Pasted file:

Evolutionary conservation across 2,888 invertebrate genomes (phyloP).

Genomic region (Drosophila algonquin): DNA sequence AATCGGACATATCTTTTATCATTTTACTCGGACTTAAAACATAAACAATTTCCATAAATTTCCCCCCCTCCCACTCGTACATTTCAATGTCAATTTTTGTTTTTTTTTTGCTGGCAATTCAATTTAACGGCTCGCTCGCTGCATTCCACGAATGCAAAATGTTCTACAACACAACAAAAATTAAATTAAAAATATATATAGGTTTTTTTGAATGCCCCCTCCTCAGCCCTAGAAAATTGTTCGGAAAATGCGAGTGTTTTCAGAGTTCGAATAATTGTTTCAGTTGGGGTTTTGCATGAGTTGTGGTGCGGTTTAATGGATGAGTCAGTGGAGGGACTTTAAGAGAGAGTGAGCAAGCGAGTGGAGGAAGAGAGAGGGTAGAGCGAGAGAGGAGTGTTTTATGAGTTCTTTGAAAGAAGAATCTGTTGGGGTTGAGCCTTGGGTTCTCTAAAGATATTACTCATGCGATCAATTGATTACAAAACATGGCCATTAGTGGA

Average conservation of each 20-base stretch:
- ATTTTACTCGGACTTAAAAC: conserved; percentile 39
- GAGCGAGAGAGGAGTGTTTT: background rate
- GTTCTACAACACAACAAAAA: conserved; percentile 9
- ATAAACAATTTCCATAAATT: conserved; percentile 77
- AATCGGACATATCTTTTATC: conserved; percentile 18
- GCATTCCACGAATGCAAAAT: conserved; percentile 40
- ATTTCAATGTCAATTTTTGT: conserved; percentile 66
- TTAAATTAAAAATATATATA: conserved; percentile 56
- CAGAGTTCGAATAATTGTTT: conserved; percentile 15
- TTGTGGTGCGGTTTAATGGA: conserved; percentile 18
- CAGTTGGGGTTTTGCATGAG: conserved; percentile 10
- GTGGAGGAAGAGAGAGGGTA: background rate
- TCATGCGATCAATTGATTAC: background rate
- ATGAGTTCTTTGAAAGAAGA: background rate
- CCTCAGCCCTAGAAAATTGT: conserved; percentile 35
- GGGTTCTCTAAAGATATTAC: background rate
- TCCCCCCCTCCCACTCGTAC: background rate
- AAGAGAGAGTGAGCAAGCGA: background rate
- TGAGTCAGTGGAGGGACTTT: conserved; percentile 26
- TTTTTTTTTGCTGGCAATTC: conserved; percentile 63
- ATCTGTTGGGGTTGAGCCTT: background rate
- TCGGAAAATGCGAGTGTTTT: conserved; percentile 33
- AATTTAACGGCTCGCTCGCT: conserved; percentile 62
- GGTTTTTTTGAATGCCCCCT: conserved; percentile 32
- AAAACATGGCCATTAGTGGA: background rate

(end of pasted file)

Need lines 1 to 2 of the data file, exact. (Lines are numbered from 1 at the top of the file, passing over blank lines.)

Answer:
Evolutionary conservation across 2,888 invertebrate genomes (phyloP).

Genomic region (Drosophila algonquin): DNA sequence AATCGGACATATCTTTTATCATTTTACTCGGACTTAAAACATAAACAATTTCCATAAATTTCCCCCCCTCCCACTCGTACATTTCAATGTCAATTTTTGTTTTTTTTTTGCTGGCAATTCAATTTAACGGCTCGCTCGCTGCATTCCACGAATGCAAAATGTTCTACAACACAACAAAAATTAAATTAAAAATATATATAGGTTTTTTTGAATGCCCCCTCCTCAGCCCTAGAAAATTGTTCGGAAAATGCGAGTGTTTTCAGAGTTCGAATAATTGTTTCAGTTGGGGTTTTGCATGAGTTGTGGTGCGGTTTAATGGATGAGTCAGTGGAGGGACTTTAAGAGAGAGTGAGCAAGCGAGTGGAGGAAGAGAGAGGGTAGAGCGAGAGAGGAGTGTTTTATGAGTTCTTTGAAAGAAGAATCTGTTGGGGTTGAGCCTTGGGTTCTCTAAAGATATTACTCATGCGATCAATTGATTACAAAACATGGCCATTAGTGGA